The Loggernaut Reading Series presents an interview with Ammiel Alcalay, scholar, critic, translator and poet/prose writer and a favorite here at LH (1, 2, 3, 4), in which he has a lot to say about his past [“Boston, Gloucester (where we went for part of the summer and counted amongst family friends Charles Olson and Vincent Ferrini), and later Cape Cod (where I lived for several years working in trucking and automotive stuff), did leave some very indelible marks on my sense of place, landscape, light, speech patterns – the textures of everything deeply familiar. Not to mention the Red Sox, which could the subject of a whole other interview”], the value of the local and genuine [“When I was a kid there was a wonderful guy named Mr. Chase who would paint our house. He also worked on the Boston & Maine, I can’t remember whether as a brakeman or an engineer, but I do remember that I would fake any and every possible kind of illness so I could stay home from school and hang around with Mr. Chase, carrying his bucket of spackle, watching him work the walls and listening to him tell stories”], and translation [“I think there’s a lot of mystification in translation. For me, an essential element has to do with the choice of the materials and figuring out ways to somehow insulate or attempt to insulate the fate of the text. In other words, can you figure out ways to build in some of the resistances that the text might have presented to its readers in the original in its new context”], among other things. I’m particularly intrigued by what he says about not translating:
This idea of NOT translating has become increasingly important to me. As I said before, now that we’ve entered a kind of post-NAFTA world, along with the post 9/11 idea that it might not be a bad thing to be informed about other parts of the world, all kinds of people are ready to step in as speculators, in some sense panning for the gold of some unknown potential Nobel Prize winner by suddenly becoming interested in all kinds of previously obscure literatures. I think of Thoreau’s wonderful line that goes something to the effect of, if a man comes to your door trying to help, turn around and run. While there are a lot of good intentions out there now and some very valuable work being done, I remain deeply skeptical and suspicious about how translation continues to be done in this country. We get solitary literary works, removed from any context, and often this only helps to buttress and reconstitute the privileged ideas of art and the literary artifact in our own tradition, removing texts from social, political, economic, historical and spiritual contexts. So we get the one or several great novels of a writer or the book of selected poems without the letters, biographies, literary histories, politics, gossip, and everything else that embeds a text in a particular time and place.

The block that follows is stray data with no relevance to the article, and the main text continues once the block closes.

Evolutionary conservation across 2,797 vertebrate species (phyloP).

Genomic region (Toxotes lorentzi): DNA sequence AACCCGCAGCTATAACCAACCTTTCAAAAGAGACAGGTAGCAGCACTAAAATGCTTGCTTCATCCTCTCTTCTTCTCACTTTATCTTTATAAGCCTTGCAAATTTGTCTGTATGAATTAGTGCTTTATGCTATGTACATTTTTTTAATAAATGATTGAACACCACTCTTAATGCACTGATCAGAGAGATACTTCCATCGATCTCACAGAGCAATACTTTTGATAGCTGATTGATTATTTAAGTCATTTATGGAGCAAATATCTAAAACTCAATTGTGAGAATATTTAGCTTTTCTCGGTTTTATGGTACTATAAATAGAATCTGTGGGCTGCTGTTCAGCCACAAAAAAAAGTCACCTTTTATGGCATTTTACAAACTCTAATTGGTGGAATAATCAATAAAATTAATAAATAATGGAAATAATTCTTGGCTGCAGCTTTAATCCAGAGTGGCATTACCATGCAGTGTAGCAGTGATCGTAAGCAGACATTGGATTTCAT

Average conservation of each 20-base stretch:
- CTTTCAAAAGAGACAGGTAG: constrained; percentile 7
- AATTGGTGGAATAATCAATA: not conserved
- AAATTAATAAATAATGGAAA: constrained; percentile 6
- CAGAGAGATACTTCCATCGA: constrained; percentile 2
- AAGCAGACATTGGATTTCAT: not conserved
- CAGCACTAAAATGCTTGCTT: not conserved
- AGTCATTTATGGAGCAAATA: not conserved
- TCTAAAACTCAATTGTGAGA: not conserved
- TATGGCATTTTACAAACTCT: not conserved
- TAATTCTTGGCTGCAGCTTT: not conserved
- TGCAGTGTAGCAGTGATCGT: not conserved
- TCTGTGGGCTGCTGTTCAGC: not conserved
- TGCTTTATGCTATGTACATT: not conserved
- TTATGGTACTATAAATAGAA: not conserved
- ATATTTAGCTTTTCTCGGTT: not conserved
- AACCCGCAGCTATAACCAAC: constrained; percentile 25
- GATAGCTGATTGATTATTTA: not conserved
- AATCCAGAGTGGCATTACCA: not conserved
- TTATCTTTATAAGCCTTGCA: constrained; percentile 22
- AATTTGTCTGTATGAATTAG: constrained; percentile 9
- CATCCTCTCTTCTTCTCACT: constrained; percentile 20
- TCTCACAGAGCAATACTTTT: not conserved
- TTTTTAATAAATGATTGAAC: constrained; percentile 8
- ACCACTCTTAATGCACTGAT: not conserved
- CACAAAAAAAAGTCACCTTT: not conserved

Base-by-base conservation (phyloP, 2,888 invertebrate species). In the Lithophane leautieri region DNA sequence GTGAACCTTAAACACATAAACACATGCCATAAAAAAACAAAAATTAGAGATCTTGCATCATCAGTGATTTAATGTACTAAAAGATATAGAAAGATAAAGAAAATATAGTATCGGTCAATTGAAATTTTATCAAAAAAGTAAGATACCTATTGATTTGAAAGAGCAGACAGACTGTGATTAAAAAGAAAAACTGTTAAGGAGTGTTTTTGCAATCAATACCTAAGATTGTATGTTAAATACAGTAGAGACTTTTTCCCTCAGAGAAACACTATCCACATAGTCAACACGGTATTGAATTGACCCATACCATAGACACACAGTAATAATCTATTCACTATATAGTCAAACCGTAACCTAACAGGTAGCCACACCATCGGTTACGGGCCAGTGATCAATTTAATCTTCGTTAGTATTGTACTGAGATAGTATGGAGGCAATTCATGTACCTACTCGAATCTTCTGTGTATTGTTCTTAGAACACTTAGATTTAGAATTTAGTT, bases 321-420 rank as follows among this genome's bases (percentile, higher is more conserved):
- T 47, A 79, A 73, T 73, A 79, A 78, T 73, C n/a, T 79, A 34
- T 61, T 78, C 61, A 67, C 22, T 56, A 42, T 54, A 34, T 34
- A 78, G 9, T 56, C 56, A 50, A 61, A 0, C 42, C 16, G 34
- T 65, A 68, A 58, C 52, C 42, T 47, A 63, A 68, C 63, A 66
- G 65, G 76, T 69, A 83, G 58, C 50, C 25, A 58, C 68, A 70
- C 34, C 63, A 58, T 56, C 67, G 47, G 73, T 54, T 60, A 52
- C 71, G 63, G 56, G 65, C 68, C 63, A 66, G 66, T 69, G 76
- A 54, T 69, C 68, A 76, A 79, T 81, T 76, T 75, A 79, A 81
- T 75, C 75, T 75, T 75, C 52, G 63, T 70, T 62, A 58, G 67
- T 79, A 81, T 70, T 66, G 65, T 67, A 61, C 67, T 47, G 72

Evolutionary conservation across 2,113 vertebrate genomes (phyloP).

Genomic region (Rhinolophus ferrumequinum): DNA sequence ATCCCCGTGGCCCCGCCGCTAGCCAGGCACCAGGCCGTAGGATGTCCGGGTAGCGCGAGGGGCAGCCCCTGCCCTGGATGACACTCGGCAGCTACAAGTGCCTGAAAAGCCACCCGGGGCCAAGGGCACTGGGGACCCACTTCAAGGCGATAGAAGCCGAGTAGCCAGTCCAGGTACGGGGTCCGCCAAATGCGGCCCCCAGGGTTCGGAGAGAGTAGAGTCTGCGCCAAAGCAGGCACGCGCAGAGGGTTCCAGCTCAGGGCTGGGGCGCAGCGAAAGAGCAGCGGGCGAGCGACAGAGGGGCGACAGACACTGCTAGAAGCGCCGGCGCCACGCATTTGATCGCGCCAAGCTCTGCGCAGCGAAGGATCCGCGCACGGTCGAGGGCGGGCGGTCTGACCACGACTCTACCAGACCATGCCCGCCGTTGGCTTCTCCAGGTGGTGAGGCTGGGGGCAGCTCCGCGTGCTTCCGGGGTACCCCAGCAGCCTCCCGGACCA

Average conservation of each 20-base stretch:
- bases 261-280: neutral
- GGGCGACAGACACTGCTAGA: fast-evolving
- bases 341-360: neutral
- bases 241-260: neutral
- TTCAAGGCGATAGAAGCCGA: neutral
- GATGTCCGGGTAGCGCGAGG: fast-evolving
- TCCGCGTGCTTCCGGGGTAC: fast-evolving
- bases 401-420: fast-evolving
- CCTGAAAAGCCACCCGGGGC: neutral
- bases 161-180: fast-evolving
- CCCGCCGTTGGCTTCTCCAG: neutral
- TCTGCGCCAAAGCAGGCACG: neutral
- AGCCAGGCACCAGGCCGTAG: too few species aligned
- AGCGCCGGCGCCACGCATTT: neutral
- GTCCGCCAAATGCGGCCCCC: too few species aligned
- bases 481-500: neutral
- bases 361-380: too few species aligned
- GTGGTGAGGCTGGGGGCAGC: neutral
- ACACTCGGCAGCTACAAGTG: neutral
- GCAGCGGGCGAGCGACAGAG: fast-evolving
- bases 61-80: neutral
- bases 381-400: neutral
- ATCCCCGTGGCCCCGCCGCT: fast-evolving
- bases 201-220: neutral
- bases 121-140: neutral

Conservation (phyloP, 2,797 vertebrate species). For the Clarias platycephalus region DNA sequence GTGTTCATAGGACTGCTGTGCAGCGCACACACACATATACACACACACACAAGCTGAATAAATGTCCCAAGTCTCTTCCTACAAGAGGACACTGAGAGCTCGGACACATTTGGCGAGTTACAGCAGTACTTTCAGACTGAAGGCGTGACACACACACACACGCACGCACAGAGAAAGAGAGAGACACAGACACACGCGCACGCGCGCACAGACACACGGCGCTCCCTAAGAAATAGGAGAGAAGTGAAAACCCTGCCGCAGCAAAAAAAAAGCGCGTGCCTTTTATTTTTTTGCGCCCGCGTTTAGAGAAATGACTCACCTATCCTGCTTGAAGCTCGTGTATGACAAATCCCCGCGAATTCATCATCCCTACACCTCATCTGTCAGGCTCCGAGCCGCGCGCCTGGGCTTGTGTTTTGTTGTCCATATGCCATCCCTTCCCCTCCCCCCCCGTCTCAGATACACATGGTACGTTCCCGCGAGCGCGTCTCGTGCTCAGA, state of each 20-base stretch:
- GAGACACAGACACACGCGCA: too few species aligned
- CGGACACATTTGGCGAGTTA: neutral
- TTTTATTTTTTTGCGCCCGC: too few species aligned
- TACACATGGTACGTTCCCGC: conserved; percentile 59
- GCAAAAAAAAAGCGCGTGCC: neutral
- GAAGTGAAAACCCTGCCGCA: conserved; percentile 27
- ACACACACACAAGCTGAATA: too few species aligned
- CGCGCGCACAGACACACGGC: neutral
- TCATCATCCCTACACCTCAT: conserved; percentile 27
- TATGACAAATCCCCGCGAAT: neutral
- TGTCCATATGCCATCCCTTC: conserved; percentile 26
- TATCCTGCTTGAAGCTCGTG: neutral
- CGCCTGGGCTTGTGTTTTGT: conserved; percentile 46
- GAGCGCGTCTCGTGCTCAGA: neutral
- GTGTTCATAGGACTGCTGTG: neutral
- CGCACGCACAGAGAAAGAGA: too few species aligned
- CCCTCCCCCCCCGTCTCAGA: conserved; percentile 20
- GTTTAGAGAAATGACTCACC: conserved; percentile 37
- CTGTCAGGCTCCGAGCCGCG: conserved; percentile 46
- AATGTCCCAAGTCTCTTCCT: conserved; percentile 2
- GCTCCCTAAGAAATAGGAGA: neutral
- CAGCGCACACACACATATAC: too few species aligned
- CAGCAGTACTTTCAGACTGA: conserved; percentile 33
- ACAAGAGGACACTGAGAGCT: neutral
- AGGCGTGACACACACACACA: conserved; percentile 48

And I’m excited by his description of what he’s up to now:
For many years I found myself questioning this “Americanness” as against some other sense of history or collectivity that I centered around the Mediterranean and that I explored deeply but, in coming back more strongly to myself as a poet rooted in this language, I have come to see these writers with ever more resonant layers from which I feel there is always more to learn. Moreover, because of the ways in which I familiarized myself with layers of the Mediterranean, I’ve come to see these poets as just one recent manifestation of the incredibly complex history of this continent. These are concerns that I’m actively engaged in now – my current project is an attempt to write something akin to After Jews & Arabs but about North America; an in-depth geographical, cultural, intellectual mapping going back to its earliest inhabitants, through the settlers to our present condition, all the while using the poets as a filter for ways we might apprehend or lay knowledge out.
Now, that’s a book I want to read. (Via wood s lot.)